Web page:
In case you haven't noticed, conspiracy theories have gotten completely out of hand. Thanks to YouTube, crazy theories that never left niche message boards or the weirdest parts of reddit are now becoming mainstream. And we're not just talking about the Illuminati or "cloning" — these beliefs are even more far-fetched and, honestly, more hilarious. I mean, Flat Earthers, anyone?
Fortunately, YouTube has decided to crack down on conspiracy theory channels and no longer promote them as "recommended" videos. However, that still hasn't stopped most theorists. Is Cardi B really possessed by demons? We'll let you be the judge of that.
Theory No. 1: Government program MK-ULTRA is brainwashing celebrities.
Out of all the crazy conspiracy theories on YouTube, this one is probably the most popular. It doesn't help that MK Ultra was a real government program that really did brainwash people in the 1950s, which gives the theorists an ounce of credibility. However, their theory that the government is brainwashing celebrities to spread their occultish agenda is a tad far-fetched.
On YouTube, theorists like to share videos of their "proof," and according to them, whenever a celeb has a public meltdown or acts strangely on TV, it's a symptom of the celeb suffering from a mind-control malfunction. These "glitches" include Al Roker "freezing" on camera for several seconds, Cardi B "glitching" during a red carpet interview, and Beyoncé swaying trance-like to no music.
The MK Ultra theory is another branch of the Illuminati conspiracy that celebs are all part of a secret society that worships the devil. Some of the more religious theorists believe celebs aren't simply mind-controlled but are actually possessed by demons. However, the most passionate believers fail to realize that many of these "odd behaviors" are probably from alleged drug use, stress, or lack of sleep. But "government-controlled occultish zombies" definitely has a more tantalizing ring to it.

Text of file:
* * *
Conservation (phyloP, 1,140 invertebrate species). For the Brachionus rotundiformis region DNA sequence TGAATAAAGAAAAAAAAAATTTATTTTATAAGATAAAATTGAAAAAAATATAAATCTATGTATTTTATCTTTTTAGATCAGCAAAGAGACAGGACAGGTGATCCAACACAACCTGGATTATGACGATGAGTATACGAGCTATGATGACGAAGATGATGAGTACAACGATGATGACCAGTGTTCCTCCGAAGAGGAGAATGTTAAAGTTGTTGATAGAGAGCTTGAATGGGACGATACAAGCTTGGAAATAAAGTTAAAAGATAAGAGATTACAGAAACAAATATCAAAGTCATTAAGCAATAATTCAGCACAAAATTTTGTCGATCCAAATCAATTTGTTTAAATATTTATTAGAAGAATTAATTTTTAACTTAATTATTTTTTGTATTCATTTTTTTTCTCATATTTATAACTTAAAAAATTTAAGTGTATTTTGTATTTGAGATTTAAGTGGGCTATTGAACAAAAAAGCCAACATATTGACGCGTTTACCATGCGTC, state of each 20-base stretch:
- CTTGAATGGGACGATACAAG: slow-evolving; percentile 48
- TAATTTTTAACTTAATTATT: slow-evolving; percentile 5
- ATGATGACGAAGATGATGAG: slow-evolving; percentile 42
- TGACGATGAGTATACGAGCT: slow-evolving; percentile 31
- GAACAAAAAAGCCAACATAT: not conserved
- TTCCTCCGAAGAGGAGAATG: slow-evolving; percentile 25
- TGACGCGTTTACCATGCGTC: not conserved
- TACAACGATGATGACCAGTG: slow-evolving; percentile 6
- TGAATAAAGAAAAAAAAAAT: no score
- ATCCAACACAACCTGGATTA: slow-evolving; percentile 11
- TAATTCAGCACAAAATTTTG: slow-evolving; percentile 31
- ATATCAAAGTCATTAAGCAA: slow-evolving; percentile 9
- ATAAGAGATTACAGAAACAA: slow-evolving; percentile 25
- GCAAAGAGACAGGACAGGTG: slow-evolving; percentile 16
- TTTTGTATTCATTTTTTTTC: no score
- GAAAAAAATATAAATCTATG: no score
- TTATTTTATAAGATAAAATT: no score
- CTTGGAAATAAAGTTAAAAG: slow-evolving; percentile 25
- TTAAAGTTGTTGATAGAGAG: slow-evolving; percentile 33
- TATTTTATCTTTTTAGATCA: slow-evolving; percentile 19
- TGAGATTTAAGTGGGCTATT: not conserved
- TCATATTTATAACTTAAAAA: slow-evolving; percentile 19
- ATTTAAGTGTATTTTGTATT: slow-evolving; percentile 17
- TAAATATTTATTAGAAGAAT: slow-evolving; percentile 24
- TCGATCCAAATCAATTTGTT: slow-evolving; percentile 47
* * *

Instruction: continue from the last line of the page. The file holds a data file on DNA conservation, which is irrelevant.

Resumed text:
Theory No. 2: Barron Trump is a time traveler.
This theory took off back in 2017 and is still making the rounds on YouTube. It all started when some sleuths on Twitter discovered some old books published in the 1800s called Baron Trump’s Marvelous Underground Journey and 1900: or, The Last President. The stories tell the tale of "Baron Trump," his father-figure named "Don," and their adventure across Russia. In The Last President, the story describes a split nation torn apart after a populist president is elected, causing a civil war. Sound familiar? Theorists thought so, and it didn't help that a drawing of "Baron Trump" looked similar to the real Barron. This was enough proof for them to believe that Barron traveled back in time and wrote those books to hint about the future.
To back up their theory, fans even dragged Nikola Tesla into it, citing that the inventor wrote notes about a time machine invention in the years before his death. Those notes, which were seized by the FBI, were seen by Donald Trump's uncle, John G. Trump. Was it possible those notes were passed down to the Trump family, making them a band of time travelers?? I'm not even going to dignify that question with an answer.
Theory No. 3: Chuck-E-Cheese recycles its pizza.
This conspiracy theory really picked up steam last month when YouTuber Shane Dawson investigated the rumor for his popular conspiracy series. The theory was that Chuck-E-Cheese didn't make fresh pizzas and, instead, compiled pizzas using slices recycled from half-eaten pizza. When Shane went to a local Chuck-E-Cheese to test the theory himself, he was shocked when the waiter served him two irregular-shaped pizzas. Since then, tons of other YouTubers have followed suit by uploading videos of the scary pizzas they also got from their local Chuck-E-Cheeses. Although technically it's still a "theory" since it hasn't been verified as a fact, this conspiracy looks pretty darn plausible.
Theory No. 4: There are evil messages in pop songs when you play them backwards.
If you thought time traveling sounded pretty weird, would you believe that pop stars put subliminal messages in their music that encourages Satan worship and promiscuity? It's called "backmasking," and according to theorists, if you play songs backwards you can hear the secret messages. For example, if you listen to Britney Spears' "Hit Me Baby (One More Time)" backwards you hear, "Sleep with me I'm not too young." And in Rihanna's "Disturbia," you can kinda hear, "I love Satan." Probably the funniest is Justin Bieber's "Baby," which allegedly includes backwards lyrics encouraging kids to rob banks for the "Satanic new world order."
Considering the act of listening to songs backwards for "messages" has been around since the '70s (remember "Paul is dead"?), this is one conspiracy that probably won't be going anywhere soon.